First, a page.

Thirdly, paradoxically enough, there is even the worrying anomaly, or at any rate its prospect, which relates to the pursuit of much better practice. This arises from current government plans for the Prison Service, the police service and new sentencing guidelines for courts. Much of this planning is to be welcomed. Equally, however, a great deal of it may not have been sufficiently thought through in order that it can lead to better rather than worse results.
Recently, however, the Government appear to have expressed all the right sentiments. Within prisons, they seek to address systematically the task of rehabilitation. Their aims include better education, improved employability and reduced drug and alcohol dependency. However, such schemes will work properly only if the number of prisoners is reduced; otherwise, resources will remain too over-stretched for prison staff to fulfil all these objectives.
Regarding the police force, a real improvement in value for money will depend upon a genuine increase in detection rates. Sadly, these have deteriorated from 45 per cent in 1971 to 25 per cent in 2000. For those crimes now of greatest public concern, such as burglary, theft and robbery, detection rates have even fallen below 20 per cent. The Government say that they will increase police numbers. Unfortunately, that alone will not necessarily increase the efficiency of the police force or its detection of crime.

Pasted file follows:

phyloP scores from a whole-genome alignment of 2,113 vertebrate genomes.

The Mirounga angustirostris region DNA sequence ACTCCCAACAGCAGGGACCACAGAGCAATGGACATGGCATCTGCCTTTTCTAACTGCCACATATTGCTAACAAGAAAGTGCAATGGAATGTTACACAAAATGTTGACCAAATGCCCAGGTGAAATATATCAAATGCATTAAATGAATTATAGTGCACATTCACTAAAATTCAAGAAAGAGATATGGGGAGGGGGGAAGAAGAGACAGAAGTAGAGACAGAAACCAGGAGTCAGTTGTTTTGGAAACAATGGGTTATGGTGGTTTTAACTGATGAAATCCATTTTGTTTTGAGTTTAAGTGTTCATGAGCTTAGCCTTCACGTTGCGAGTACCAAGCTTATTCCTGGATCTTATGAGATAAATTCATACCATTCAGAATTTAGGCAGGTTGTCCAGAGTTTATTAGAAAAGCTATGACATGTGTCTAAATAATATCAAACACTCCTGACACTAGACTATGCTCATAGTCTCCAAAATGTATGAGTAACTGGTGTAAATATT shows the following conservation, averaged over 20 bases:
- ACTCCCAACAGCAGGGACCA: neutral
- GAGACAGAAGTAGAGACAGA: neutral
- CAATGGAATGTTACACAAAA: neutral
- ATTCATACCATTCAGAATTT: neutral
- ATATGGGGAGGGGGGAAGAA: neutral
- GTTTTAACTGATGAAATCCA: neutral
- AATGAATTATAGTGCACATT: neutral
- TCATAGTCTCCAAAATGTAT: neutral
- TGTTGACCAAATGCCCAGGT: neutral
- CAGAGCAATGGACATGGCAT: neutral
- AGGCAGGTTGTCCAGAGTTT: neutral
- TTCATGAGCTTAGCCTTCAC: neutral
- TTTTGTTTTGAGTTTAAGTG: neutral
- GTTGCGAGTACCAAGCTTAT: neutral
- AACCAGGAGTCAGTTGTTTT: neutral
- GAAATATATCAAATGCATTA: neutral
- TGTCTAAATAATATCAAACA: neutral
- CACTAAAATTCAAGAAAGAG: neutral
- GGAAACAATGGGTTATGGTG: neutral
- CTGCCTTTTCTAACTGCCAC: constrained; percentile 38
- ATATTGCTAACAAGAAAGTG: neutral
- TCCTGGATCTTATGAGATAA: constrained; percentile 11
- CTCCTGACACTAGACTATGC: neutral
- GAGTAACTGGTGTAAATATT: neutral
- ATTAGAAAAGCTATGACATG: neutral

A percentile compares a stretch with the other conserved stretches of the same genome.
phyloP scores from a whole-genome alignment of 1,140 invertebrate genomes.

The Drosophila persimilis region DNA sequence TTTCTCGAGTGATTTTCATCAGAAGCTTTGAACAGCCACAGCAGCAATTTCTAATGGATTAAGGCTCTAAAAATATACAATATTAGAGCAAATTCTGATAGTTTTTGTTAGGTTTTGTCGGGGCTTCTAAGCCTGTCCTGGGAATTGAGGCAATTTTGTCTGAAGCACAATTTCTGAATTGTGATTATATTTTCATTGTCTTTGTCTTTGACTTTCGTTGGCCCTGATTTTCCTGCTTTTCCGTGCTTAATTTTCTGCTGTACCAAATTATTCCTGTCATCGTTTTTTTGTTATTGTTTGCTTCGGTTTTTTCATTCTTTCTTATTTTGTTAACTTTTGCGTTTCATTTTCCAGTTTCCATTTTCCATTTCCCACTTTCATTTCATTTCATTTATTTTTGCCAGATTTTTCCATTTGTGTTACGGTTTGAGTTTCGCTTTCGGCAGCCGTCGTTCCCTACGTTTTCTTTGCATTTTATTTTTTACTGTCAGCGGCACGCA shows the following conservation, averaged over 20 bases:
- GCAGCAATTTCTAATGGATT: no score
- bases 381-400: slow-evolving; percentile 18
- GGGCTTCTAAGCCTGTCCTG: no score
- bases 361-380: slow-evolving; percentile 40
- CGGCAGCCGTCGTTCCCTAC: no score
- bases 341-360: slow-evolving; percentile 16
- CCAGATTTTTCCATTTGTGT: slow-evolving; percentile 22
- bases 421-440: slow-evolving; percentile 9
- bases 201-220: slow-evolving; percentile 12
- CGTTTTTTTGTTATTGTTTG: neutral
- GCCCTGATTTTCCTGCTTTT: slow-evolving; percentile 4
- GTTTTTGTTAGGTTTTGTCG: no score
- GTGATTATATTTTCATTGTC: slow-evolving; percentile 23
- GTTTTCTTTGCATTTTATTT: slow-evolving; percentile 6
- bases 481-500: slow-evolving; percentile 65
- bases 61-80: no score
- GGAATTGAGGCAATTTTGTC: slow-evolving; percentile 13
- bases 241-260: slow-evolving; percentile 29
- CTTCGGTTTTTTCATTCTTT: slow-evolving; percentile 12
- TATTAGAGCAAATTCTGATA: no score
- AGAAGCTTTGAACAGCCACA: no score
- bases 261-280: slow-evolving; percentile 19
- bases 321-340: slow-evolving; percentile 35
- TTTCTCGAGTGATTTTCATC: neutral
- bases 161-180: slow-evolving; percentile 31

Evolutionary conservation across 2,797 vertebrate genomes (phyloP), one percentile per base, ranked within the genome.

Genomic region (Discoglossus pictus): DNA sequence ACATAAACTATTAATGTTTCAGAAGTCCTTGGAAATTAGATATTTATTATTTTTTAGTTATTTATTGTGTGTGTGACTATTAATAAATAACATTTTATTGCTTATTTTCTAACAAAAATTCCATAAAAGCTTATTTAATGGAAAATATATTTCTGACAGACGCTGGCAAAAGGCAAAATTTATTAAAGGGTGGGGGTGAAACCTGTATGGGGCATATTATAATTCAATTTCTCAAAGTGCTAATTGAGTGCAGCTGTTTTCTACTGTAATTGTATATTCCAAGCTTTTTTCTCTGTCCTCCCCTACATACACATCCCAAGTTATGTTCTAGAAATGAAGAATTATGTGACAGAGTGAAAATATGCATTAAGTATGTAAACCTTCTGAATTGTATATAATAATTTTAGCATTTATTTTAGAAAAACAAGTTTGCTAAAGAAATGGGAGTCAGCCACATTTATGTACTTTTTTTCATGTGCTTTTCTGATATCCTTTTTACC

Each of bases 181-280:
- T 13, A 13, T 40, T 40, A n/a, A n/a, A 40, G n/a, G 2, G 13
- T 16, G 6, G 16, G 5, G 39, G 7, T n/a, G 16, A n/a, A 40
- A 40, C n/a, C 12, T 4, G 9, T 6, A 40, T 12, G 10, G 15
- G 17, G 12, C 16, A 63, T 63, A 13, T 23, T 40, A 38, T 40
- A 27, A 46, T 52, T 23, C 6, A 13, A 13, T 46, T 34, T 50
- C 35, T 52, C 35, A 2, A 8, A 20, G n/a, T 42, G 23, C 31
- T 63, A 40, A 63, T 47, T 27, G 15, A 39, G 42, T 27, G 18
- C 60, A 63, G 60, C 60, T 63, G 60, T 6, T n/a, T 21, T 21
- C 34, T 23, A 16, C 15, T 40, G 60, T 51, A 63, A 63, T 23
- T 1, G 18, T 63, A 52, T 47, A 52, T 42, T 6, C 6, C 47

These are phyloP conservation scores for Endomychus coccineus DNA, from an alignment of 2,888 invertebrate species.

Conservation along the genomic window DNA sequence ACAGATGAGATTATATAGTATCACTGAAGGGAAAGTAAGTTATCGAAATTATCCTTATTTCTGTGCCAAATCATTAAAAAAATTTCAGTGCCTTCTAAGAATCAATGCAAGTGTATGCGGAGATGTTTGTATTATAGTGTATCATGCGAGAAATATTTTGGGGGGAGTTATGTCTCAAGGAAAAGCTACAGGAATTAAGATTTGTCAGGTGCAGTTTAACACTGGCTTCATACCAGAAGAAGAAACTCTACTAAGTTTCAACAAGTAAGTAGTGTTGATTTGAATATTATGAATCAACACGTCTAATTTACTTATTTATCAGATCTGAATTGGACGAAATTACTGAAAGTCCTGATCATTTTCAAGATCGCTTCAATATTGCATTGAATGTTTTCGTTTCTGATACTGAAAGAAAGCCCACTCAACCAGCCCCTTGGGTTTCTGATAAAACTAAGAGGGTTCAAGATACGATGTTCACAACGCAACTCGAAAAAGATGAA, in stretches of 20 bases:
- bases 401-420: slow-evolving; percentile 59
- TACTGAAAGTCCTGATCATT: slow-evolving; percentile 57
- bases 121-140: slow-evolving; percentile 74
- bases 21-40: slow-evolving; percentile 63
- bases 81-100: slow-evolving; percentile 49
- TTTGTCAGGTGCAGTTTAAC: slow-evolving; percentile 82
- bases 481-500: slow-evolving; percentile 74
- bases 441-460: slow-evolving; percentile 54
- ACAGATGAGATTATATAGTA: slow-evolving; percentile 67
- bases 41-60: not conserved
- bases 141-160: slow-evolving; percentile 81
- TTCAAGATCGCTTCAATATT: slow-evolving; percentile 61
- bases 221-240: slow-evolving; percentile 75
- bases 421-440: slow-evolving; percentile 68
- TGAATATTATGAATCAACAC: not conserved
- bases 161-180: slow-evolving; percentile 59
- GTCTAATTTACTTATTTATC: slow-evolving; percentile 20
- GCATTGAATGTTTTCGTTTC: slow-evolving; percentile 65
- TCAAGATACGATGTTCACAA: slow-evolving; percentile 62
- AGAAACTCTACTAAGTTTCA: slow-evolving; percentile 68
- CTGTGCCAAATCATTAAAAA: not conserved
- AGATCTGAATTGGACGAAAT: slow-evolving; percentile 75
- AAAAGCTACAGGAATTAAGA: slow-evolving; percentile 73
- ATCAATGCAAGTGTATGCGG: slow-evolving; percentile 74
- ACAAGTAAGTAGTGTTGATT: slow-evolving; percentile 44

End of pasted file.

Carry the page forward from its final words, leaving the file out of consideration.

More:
There are a number of proposals and aspirations for altering the approach and direction of court sentences. Ironically, it is just where these may now appear to be particularly balanced and helpful that they could prove instead to be particularly damaging and unhelpful. In other circumstances, weekend prisons, for example, now advocated by the Government, might well prove to be effective if they did not exacerbate—which in our case they would—the burden of an already overstrained Prison Service. In theory, while any measure of co-ordination between police, courts and prisons on crime and its cost control is only too desirable, in practice much of what we have heard so far under the heading of co-ordination, unless it is thought through much more carefully, may threaten to make matters worse.